“ The surrealists believed that objects in the world possess a certain but unspecifiable intensity that had been dulled by everyday use and utility. They meant to reanimate this dormant intensity, to bring their minds once again into close contact with the matter that made up their world. André Breton’s maxim “Beautiful as the chance encounter of a sewing machine and an umbrella on an operating table” is an expression of the belief that simply placing objects in an unexpected context reinvigorates their mysterious qualities. / This “crisis” the surrealists identified was being simultaneously diagnosed by others. Martin Heidegger held that the essence of modernity was found in a certain technological orientation he called “enframing.” This tendency encourages us to see the objects in our world only in terms of how they can serve us or be used by us. The task he identified was to find ways to resituate ourselves vis-à-vis these “objects,” so that we may see them as “things” pulled into relief against the ground of their functionality. Heidegger believed that art had the great potential to reveal the “thingness” of objects./ The surrealists understood that photography and cinema could carry out this reanimating process automatically; the process of framing objects in a lens was often enough to create the charge they sought. Describing the effect, Walter Benjamin drew a comparison between the photographic apparatus and Freud’s psychoanalytic methods. Just as Freud’s theories “isolated and made analyzable things which had heretofore floated along unnoticed in the broad stream of perception,” the photographic apparatus focuses on “hidden details of familiar objects,” revealing “entirely new structural formations of the subject…” http://harpers.org/archive/2007/02/the-ecstasy-of-influence/?single=1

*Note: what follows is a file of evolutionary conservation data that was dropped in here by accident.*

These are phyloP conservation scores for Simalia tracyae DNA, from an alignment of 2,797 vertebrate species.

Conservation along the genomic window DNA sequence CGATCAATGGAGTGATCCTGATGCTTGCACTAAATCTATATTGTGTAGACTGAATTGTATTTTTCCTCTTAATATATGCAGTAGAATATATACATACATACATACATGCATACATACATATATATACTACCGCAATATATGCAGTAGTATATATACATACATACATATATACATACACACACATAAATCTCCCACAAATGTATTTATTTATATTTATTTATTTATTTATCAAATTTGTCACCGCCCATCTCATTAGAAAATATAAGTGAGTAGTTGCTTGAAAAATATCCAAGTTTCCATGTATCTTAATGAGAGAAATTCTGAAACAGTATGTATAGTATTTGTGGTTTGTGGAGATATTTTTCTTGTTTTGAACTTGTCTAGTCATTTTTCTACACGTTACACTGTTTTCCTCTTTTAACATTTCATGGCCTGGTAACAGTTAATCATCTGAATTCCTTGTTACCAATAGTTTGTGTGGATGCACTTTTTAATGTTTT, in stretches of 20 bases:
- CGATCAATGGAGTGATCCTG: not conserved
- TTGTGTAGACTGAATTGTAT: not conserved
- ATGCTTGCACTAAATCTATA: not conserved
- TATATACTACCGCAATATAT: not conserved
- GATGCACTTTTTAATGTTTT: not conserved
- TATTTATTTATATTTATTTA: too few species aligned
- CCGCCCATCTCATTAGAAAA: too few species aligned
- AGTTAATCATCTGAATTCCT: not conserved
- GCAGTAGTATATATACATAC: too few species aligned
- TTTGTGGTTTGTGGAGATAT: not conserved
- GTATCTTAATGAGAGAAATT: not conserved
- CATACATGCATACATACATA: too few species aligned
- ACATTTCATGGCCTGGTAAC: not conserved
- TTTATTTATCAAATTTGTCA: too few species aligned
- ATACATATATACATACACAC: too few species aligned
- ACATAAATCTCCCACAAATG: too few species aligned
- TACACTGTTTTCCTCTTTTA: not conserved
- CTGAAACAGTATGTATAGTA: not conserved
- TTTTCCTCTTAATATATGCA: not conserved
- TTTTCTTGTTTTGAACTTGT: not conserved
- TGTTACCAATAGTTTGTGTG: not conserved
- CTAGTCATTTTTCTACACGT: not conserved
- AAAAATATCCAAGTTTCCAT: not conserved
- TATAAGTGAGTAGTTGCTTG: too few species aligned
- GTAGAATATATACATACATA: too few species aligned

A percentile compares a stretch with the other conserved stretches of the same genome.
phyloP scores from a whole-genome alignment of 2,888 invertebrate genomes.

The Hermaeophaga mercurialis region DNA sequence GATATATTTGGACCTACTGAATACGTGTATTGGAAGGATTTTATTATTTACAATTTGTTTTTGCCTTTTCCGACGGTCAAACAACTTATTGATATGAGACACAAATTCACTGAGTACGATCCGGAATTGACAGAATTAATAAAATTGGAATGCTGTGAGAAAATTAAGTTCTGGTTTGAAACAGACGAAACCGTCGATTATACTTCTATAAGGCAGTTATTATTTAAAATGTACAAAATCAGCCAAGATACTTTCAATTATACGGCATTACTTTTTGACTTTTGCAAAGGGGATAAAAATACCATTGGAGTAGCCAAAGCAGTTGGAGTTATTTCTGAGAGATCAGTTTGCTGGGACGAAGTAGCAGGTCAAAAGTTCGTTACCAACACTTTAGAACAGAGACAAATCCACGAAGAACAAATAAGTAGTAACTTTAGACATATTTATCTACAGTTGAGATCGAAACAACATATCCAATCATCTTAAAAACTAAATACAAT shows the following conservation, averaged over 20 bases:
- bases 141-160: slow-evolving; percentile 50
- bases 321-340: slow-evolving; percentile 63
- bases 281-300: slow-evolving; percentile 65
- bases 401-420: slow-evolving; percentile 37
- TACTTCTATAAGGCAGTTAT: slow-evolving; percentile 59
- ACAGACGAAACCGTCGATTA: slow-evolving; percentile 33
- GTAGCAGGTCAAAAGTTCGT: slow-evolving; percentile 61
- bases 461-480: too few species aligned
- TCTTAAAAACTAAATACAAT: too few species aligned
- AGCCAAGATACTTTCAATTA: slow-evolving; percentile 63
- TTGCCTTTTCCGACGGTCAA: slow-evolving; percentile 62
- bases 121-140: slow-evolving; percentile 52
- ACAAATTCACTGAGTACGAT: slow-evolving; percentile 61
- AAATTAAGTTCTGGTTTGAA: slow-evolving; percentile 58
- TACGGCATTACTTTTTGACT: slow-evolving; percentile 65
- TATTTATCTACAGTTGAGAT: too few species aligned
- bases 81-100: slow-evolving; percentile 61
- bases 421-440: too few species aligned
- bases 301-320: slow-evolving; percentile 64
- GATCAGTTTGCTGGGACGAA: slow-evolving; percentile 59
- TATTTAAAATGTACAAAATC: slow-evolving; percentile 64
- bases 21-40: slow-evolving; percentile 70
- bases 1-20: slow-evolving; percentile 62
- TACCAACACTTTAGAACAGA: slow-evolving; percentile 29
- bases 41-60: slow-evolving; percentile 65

* - The other quotes were: “so that we live surrounded by more or less ghostly objects – that machine, there, for instance. It’s a complete ghost to me – I don’t understand a thing about it and, well, it’s a mystery to me, as much of a mystery as it would be to Lord Byron” (SO,11)

“…the only real and authentic worlds are, of course, those that seem unusual. When my fancies will have been sufficiently imitated, they, too, will enter the common domain of average reality, which will be false, too, but within a new context which we cannot yet guess. Average reality begins to rot and stink as soon as the act of individual creation ceases to animate a subjectively perceived texture.” (118)

“In art, an individual style is essentially as futile and as organic as a fata morgana. The sleight-of-hand you mention is hardly more than an insect’s sleight-of-wing…A grateful spectator is content to applaud the grace with which the masked performer melts into Nature’s background.” (153)

“whatever the mind grasps, it does so with the assistance of creative fancy, that drop of water on a glass slide which gives distinctness and relief to the observed organism.” (154)

(SO Vintage International, paperback, 1990)